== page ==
Gene Vincent only had one really big hit, "Be-Bop-a-Lula," which epitomized rockabilly at its prime in 1956 with its sharp guitar breaks, spare snare drums, fluttering echo, and Vincent's breathless, sexy vocals. Yet his place as one of the great early rock & roll singers is secure, backed up by a wealth of fine smaller hits and non-hits that rate among the best rockabilly of all time. The leather-clad, limping, greasy-haired singer was also one of rock's original bad boys, lionized by romanticists of past and present generations attracted to his primitive, sometimes savage style and indomitable spirit.
Vincent was bucking the odds by entering professional music in the first place. As a 20-year-old in the Navy, he suffered a severe motorcycle accident that almost resulted in the amputation of his leg, and left him with a permanent limp and considerable chronic pain for the rest of his life. After the accident he began to concentrate on building a musical career, playing with country bands around the Norfolk, VA, area. Demos cut at a local radio station, fronting a band assembled around Gene by his management, landed Gene Vincent & the Blue Caps a contract at Capitol, which hoped they'd found competition for Elvis Presley.
Indeed it had, as by this time Vincent had plunged into all-out rockabilly, capable of both fast-paced exuberance and whispery, almost sensitive ballads. The Blue Caps were one of the greatest rock bands of the '50s, anchored at first by the stunning silvery, faster-than-light guitar leads of Cliff Gallup. The slap-back echo of "Be-Bop-a-Lula," combined with Gene's swooping vocals, led many to mistake the singer for Elvis when the record first hit the airwaves in mid-1956, on its way to the Top Ten. The Elvis comparison wasn't entirely fair; Vincent had a gentler, less melodramatic style, capable of both whipping up a storm or winding down to a hush.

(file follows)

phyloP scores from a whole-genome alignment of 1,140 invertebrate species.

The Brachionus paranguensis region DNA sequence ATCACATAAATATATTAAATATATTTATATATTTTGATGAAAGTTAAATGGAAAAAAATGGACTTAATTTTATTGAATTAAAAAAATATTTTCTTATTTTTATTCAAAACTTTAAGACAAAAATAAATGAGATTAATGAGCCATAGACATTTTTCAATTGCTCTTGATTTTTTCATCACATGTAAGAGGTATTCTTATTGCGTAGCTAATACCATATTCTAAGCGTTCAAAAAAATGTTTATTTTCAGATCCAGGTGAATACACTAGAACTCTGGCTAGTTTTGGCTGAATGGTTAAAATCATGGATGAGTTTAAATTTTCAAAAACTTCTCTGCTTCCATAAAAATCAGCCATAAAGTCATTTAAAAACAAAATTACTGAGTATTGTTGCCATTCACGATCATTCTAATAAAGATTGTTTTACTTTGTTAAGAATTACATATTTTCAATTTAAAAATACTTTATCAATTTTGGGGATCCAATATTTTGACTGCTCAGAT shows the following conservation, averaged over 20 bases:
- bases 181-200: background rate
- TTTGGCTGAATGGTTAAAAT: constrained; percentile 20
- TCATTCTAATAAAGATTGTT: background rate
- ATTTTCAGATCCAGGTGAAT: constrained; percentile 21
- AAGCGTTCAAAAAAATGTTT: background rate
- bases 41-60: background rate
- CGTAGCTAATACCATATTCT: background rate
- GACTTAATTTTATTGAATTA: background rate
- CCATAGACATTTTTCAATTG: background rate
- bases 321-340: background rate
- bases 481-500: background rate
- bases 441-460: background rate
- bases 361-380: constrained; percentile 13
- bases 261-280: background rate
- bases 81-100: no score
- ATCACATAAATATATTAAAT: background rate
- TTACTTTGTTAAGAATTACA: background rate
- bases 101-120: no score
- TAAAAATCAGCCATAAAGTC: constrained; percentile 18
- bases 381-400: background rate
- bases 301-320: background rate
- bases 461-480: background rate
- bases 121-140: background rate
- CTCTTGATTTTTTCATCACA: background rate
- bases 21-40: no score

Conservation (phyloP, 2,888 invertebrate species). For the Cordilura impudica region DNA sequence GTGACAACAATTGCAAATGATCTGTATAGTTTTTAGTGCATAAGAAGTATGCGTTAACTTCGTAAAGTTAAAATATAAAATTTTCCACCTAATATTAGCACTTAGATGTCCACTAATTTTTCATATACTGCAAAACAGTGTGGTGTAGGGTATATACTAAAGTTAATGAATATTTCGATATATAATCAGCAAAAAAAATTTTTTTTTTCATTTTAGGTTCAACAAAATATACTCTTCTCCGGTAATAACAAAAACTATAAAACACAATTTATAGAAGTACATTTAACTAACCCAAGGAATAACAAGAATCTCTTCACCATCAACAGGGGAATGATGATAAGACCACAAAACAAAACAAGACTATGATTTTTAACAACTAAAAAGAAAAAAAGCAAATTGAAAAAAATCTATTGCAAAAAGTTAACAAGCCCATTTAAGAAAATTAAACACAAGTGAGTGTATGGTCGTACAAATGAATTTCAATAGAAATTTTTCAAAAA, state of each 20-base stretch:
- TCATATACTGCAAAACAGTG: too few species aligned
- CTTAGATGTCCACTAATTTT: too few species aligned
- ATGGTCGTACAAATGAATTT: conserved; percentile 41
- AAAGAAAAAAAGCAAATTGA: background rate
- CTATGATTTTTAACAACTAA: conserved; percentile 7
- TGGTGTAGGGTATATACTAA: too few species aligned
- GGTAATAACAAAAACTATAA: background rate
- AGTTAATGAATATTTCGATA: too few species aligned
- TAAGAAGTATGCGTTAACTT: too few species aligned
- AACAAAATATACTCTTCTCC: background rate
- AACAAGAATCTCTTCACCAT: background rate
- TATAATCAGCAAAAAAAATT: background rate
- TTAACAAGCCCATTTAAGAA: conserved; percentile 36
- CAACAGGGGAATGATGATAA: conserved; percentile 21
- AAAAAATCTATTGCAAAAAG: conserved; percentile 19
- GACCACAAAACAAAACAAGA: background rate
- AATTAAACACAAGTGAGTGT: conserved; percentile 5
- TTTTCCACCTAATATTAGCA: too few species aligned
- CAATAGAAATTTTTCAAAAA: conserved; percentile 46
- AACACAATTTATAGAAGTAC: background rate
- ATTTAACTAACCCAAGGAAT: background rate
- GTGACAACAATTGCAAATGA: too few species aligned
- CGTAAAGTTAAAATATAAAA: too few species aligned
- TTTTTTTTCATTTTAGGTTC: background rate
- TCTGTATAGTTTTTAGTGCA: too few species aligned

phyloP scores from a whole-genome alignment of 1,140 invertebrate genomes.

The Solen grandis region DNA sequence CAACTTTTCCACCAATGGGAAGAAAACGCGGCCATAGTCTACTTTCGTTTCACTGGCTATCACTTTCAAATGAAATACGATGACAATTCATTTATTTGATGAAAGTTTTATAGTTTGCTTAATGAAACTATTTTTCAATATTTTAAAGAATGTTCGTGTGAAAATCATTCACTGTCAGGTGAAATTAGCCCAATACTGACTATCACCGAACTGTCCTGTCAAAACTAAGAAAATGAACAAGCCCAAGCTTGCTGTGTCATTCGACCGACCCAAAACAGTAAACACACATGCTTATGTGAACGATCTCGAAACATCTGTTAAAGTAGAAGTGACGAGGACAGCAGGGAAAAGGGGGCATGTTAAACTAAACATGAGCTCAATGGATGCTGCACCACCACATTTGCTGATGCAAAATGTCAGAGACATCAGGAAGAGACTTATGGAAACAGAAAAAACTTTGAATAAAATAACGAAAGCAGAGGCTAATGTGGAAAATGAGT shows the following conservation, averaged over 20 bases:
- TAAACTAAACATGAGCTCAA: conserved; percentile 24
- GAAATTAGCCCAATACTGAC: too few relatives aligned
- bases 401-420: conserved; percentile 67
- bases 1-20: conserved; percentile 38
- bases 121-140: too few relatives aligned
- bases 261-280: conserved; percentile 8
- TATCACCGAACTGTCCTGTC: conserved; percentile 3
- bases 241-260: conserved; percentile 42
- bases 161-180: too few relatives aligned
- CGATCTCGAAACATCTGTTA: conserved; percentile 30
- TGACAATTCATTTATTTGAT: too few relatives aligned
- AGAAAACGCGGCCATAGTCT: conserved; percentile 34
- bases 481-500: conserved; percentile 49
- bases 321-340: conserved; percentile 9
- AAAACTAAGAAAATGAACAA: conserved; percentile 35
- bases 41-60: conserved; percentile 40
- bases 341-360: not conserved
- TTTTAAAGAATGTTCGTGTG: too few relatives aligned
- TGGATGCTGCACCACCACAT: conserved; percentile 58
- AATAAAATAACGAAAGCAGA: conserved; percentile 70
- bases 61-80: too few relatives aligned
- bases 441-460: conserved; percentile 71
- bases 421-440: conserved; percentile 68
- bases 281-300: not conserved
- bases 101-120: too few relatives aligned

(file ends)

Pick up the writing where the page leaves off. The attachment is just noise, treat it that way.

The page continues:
Brilliant follow-ups like "Race With the Devil," "Bluejean Bop," and "B-I-Bickey, Bi, Bo-Bo-Go" failed to click in nearly as big a way, although these too are emblematic of rockabilly at its most exuberant and powerful. By the end of 1956, the Blue Caps were beginning to undergo the first of constant personnel changes that would continue throughout the '50s, the most crucial loss being the departure of Gallup. The 35 or so tracks he cut with the band — many of which showed up only on albums or b-sides — were unquestionably Vincent's greatest work, as his subsequent recordings would never again capture their pristine clarity and uninhibited spontaneity.
Vincent had his second and final Top Twenty hit in 1957 with "Lotta Lovin'," which reflected his increasingly tamer approach to production and vocals, the wildness and live atmosphere toned down in favor of poppier material, more subdued guitars, and conventional-sounding backup singers. He recorded often for Capitol throughout the rest of the '50s, and it's unfair to dismiss those sides out of hand; they were respectable, occasionally exciting rockabilly, only a marked disappointment in comparison with his earliest work. His act was captured for posterity in one of the best scenes of one of the first Hollywood films to feature rock & roll stars, The Girl Can't Help It.
Live, Vincent continued to rock the house with reckless intensity and showmanship, and he became particularly popular overseas. A 1960 tour of Britain, though, brought tragedy when his friend Eddie Cochran, who shared the bill on Vincent's U.K. shows, died in a car accident that he was also involved in, though Vincent survived. By the early '60s, his recordings had become much more sporadic and lower in quality, and his chief audience was in Europe, particularly in England (where he lived for a while) and France.
His Capitol contract expired in 1963, and he spent the rest of his life recording for several other labels, none of which got him close to that comeback hit. Vincent never stopped trying to resurrect his career, appearing at a 1969 Toronto rock festival on the same bill as John Lennon, though his medical, drinking, and marital problems were making his life a mess, and diminishing his stage presence as well. He died at the age of 36 from a ruptured stomach ulcer, one of rock's first mythic figures. ~ Richie Unterberger